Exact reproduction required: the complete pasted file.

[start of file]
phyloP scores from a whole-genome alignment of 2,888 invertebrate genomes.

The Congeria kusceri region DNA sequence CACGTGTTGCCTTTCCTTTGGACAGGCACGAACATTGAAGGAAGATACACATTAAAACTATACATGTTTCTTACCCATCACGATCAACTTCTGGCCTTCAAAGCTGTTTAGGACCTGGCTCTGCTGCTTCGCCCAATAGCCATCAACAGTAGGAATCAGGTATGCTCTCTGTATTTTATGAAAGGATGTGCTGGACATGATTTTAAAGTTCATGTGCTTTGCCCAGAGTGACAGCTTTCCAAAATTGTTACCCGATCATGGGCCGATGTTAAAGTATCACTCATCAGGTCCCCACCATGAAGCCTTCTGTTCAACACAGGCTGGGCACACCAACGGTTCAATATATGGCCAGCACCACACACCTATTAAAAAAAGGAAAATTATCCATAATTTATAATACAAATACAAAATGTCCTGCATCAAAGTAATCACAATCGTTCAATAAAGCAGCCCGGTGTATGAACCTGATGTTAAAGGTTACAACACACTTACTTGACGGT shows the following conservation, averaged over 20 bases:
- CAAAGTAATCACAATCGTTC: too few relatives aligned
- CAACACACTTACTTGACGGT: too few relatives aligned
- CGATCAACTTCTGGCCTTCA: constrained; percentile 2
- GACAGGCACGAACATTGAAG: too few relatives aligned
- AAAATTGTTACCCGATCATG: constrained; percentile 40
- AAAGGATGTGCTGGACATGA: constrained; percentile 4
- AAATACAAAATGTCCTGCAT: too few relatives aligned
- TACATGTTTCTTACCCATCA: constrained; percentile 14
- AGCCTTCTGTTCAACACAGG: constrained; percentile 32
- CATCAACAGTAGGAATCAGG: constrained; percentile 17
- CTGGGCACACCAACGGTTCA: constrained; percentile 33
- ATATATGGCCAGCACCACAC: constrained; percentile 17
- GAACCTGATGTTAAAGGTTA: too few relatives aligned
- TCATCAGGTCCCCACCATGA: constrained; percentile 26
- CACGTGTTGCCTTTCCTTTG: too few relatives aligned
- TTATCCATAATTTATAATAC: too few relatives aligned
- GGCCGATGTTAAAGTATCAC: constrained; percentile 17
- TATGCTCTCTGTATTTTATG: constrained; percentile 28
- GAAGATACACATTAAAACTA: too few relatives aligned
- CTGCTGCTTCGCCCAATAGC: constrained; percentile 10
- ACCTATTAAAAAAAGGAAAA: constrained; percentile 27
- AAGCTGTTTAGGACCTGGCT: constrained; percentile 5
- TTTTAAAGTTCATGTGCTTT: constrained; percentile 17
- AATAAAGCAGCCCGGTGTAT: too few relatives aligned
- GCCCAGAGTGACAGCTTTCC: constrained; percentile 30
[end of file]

phyloP scores from a whole-genome alignment of 2,888 invertebrate genomes.

The Congeria kusceri region DNA sequence CACGTGTTGCCTTTCCTTTGGACAGGCACGAACATTGAAGGAAGATACACATTAAAACTATACATGTTTCTTACCCATCACGATCAACTTCTGGCCTTCAAAGCTGTTTAGGACCTGGCTCTGCTGCTTCGCCCAATAGCCATCAACAGTAGGAATCAGGTATGCTCTCTGTATTTTATGAAAGGATGTGCTGGACATGATTTTAAAGTTCATGTGCTTTGCCCAGAGTGACAGCTTTCCAAAATTGTTACCCGATCATGGGCCGATGTTAAAGTATCACTCATCAGGTCCCCACCATGAAGCCTTCTGTTCAACACAGGCTGGGCACACCAACGGTTCAATATATGGCCAGCACCACACACCTATTAAAAAAAGGAAAATTATCCATAATTTATAATACAAATACAAAATGTCCTGCATCAAAGTAATCACAATCGTTCAATAAAGCAGCCCGGTGTATGAACCTGATGTTAAAGGTTACAACACACTTACTTGACGGT shows the following conservation, averaged over 20 bases:
- CAAAGTAATCACAATCGTTC: too few relatives aligned
- CAACACACTTACTTGACGGT: too few relatives aligned
- CGATCAACTTCTGGCCTTCA: constrained; percentile 2
- GACAGGCACGAACATTGAAG: too few relatives aligned
- AAAATTGTTACCCGATCATG: constrained; percentile 40
- AAAGGATGTGCTGGACATGA: constrained; percentile 4
- AAATACAAAATGTCCTGCAT: too few relatives aligned
- TACATGTTTCTTACCCATCA: constrained; percentile 14
- AGCCTTCTGTTCAACACAGG: constrained; percentile 32
- CATCAACAGTAGGAATCAGG: constrained; percentile 17
- CTGGGCACACCAACGGTTCA: constrained; percentile 33
- ATATATGGCCAGCACCACAC: constrained; percentile 17
- GAACCTGATGTTAAAGGTTA: too few relatives aligned
- TCATCAGGTCCCCACCATGA: constrained; percentile 26
- CACGTGTTGCCTTTCCTTTG: too few relatives aligned
- TTATCCATAATTTATAATAC: too few relatives aligned
- GGCCGATGTTAAAGTATCAC: constrained; percentile 17
- TATGCTCTCTGTATTTTATG: constrained; percentile 28
- GAAGATACACATTAAAACTA: too few relatives aligned
- CTGCTGCTTCGCCCAATAGC: constrained; percentile 10
- ACCTATTAAAAAAAGGAAAA: constrained; percentile 27
- AAGCTGTTTAGGACCTGGCT: constrained; percentile 5
- TTTTAAAGTTCATGTGCTTT: constrained; percentile 17
- AATAAAGCAGCCCGGTGTAT: too few relatives aligned
- GCCCAGAGTGACAGCTTTCC: constrained; percentile 30